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Clinical Investigations: PULMONARY FUNCTION |

Respiratory Complaints in Chinese*: Cultural and Diagnostic Specificities

Jiangna Han, MD; Yuanjue Zhu, MD; Shunwei Li, MD; Xiansheng Chen, MD; Claudia Put, PhD; Karel P. Van de Woestijne, MD; Omer Van den Bergh, PhD
Author and Funding Information

*From the Laboratory of Respiratory Psychophysiology (Drs. Han, Zhu, Li, and Chen), Department of Pneumology, Peking Union Medical College Hospital, Peking Union Medical College, Chinese Academy of Medical Sciences, Beijing China; the Department of Pneumology (Drs. Put and Van de Woestijne), U Z Gasthuisberg, Leuven, Belgium; and the Department of Psychology (Dr. Van den Bergh), University of Leuven, Leuven, Belgium.

Correspondence to: Jiangna Han, MD, Laboratory of Respiratory Psychophysiology, Department of Pneumology, Peking Union Medical College Hospital, Beijing, 100730, China; e-mail: Janet_Han2000@hotmail.com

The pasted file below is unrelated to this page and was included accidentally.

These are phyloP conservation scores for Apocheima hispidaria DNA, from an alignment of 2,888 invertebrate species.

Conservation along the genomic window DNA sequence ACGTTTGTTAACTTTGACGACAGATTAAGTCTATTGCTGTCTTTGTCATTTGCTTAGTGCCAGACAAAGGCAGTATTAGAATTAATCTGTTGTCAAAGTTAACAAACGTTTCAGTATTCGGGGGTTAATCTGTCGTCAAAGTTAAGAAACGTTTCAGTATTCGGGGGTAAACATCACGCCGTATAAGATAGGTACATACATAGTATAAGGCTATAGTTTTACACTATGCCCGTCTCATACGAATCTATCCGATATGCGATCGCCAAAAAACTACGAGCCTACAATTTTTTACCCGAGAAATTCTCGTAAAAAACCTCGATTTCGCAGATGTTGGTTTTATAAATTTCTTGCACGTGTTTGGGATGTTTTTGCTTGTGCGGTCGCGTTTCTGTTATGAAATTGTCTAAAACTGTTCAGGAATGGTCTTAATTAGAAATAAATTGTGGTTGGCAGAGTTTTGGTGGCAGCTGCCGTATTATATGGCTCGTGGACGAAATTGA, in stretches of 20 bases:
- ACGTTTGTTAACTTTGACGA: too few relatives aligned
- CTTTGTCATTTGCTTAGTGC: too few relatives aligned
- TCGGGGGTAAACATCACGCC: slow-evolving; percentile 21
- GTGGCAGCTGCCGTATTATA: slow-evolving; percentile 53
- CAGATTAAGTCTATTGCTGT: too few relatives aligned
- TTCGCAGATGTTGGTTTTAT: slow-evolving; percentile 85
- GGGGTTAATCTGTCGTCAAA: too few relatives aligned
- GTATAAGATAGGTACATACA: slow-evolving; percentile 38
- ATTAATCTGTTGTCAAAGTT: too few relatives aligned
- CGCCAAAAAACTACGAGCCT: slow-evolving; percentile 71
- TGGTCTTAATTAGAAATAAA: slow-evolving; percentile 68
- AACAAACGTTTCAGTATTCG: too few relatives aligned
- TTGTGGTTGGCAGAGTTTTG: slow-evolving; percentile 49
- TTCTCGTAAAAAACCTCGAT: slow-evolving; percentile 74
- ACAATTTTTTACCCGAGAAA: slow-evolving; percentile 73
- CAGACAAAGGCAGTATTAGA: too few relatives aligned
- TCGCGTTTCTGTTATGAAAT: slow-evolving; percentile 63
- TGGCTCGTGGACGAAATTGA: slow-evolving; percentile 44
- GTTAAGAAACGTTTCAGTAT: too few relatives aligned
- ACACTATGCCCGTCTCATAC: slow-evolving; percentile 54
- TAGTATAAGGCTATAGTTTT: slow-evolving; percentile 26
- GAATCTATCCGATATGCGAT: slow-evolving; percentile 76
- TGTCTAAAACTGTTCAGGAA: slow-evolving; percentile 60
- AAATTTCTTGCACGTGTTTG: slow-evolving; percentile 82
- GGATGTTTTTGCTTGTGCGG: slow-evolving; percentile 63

Chest. 2005;127(6):1942-1951. doi:10.1378/chest.127.6.1942
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Study objectives: We investigated the qualitative components of a wide range of Chinese descriptors of dyspnea and associated symptoms, and their relevance for clinical diagnosis.

Measurements: Sixty-one spontaneously reported descriptors were elicited in Chinese patients to make a symptom checklist, which was administered to new groups of patients with different cardiopulmonary diseases, to patients with medically unexplained dyspnea and to healthy subjects.

Results: Test-retest reliability was satisfactory for most of the descriptors. A principal component analysis on 61 descriptors yielded the following eight factors: dyspnea-effort of breathing; dyspnea-affective aspect; wheezing; anxiety; tingling; palpitation; coughing and sputum; and dying experience. Although the descriptors of dyspnea-effort of breathing resembled Western wordings and were shared by patients with a variety of diseases, the descriptors of dyspnea-affective aspect appeared to be more culturally specific and were primarily linked to the diagnosis of medically unexplained dyspnea, whereas wheezing was specifically linked to asthma.

Conclusions: Three factors of breathlessness were found in Chinese. The descriptors of dyspnea-effort of breathing and wheezing appear to be similar to Western descriptors, whereas the dyspnea-affective aspect seems to bear cultural specificity.

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